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CIBC says 1.4 million credit card accounts in Canada were improperly charged over limit fees between 2003 and 2017. CIBC is issuing refunds to affected customers.
CIBC says 1.4 million credit card accounts in Canada were improperly charged over limit fees between 2003 and 2017. CIBC is issuing refunds to affected customers. - Terrence McEachern

Bank says 1.4 million credit card accounts in Canada are affected

CIBC credit card customers may have been surprised to get a letter recently letting them know that they were improperly charged over limit fees on their credit card, possibly since 2003.

Tom Wallis, a CIBC spokesperson, said in an email that 1.4 million credit card accounts in Canada were affected and will automatically be receiving a refund. He added that the average refund is about $50.

Wallis said the issues have been corrected and that the bank is working with clients and regulators on the issue.

Wallis did not respond to a question about the cause of the overcharging, such as whether it was the result of a computer glitch.

A letter sent to one P.E.I. customer dated July 17 and signed by Jeff Smith, vice-president of CIBC Credit Cards, states that the refund is the result of a review between February 2003 and February 2017.

“Over limit fees are normally charged when your credit card balance exceeds your credit limit, however, it has been determined that these were incorrectly applied on some accounts in some instances,” says Smith in the letter.

The bank says customers will be receiving the refund plus interest. The interest is considered income for tax purposes.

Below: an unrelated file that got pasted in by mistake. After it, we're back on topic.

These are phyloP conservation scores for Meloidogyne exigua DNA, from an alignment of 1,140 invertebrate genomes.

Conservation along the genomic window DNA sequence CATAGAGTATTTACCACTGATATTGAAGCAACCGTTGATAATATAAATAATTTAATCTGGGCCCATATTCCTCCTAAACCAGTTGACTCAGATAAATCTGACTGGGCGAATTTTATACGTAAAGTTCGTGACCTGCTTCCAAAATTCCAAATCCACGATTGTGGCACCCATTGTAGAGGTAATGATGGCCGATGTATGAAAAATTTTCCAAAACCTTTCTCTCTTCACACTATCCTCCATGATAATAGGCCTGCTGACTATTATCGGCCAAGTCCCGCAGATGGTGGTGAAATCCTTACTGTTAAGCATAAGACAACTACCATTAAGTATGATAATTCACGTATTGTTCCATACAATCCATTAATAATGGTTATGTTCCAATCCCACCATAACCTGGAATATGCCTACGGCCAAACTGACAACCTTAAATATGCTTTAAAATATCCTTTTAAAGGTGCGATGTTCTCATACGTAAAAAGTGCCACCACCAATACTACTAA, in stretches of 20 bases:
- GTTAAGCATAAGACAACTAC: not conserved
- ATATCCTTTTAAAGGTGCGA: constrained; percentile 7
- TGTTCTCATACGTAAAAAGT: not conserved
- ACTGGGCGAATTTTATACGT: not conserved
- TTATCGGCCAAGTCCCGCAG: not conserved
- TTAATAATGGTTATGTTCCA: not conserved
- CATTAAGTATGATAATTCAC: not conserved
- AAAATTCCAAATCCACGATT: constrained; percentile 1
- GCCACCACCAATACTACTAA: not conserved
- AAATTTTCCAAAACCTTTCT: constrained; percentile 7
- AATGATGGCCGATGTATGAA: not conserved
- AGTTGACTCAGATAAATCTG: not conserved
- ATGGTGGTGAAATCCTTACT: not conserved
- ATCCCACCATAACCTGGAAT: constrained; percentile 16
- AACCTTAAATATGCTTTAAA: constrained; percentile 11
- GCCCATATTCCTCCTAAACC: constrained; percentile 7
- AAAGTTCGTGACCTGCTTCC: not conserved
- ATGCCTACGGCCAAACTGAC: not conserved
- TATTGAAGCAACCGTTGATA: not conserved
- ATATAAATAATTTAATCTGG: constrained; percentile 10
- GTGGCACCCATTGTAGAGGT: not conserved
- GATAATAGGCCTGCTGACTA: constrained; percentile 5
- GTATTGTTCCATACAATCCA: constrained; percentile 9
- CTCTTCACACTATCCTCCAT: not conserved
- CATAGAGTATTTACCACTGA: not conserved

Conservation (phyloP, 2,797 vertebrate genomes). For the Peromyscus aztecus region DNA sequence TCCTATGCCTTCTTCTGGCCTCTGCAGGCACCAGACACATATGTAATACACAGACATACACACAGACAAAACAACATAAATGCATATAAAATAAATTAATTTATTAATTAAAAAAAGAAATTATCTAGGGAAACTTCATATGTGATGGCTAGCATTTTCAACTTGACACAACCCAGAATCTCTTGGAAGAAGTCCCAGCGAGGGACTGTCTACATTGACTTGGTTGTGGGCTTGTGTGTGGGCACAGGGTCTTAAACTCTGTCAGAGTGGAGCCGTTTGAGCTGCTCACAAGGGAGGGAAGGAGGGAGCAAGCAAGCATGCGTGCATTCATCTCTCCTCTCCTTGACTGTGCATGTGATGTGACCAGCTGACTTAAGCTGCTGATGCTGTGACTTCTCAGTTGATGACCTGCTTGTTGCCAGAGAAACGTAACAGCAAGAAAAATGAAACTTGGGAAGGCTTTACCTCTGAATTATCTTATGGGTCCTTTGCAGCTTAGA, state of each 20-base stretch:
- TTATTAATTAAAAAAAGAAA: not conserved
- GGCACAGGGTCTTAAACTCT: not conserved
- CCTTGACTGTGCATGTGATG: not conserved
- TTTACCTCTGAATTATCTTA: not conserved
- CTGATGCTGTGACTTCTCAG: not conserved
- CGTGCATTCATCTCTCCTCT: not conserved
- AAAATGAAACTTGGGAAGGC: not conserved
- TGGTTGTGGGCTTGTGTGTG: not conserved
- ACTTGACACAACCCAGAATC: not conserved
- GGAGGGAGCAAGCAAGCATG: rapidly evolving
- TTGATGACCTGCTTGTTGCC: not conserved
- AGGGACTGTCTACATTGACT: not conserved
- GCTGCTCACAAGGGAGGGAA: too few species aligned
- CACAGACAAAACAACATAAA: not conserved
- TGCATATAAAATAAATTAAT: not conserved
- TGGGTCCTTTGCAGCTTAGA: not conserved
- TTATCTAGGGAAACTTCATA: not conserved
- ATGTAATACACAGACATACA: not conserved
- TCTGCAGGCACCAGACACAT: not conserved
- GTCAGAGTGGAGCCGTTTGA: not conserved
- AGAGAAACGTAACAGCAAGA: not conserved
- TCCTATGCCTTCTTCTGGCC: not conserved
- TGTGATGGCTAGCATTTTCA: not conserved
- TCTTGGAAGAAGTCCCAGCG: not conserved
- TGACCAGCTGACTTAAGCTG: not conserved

CIBC also has information on the matter on its website, which indicates that refunds will occur between July and October.

Michael Toope, a spokesperson with the federal government’s Financial Consumer Agency of Canada, said the agency doesn’t comment on investigations. In the matter with CIBC, he wouldn’t comment on whether an investigation took place.

Toope explained the agency doesn’t comment on investigations because “an investigation may involve information regarding the business affairs of a regulated entity or of a person (or persons) dealing with one. FCAC is required to treat that information as confidential, except under specific conditions set out in the FCAC act.”

Peter Moorhouse, president and CEO of the Better Business Bureau in Halifax, said the incident serves as a reminder for organizations to review processes.

“Things can go on for a long time in a business, in any organization, just because they’ve always been done that way. So, I think one of the lessons that everybody can learn from this is if you’re in business, it is important to know what’s going on and review what’s going on. If processes are automated, specifically, I think there’s some work to be done there.”

Moorhouse added that there are lessons to be learned for consumers, such as pay close attention to your banking and credit card statements and know what are allowable charges and how to file a complaint.


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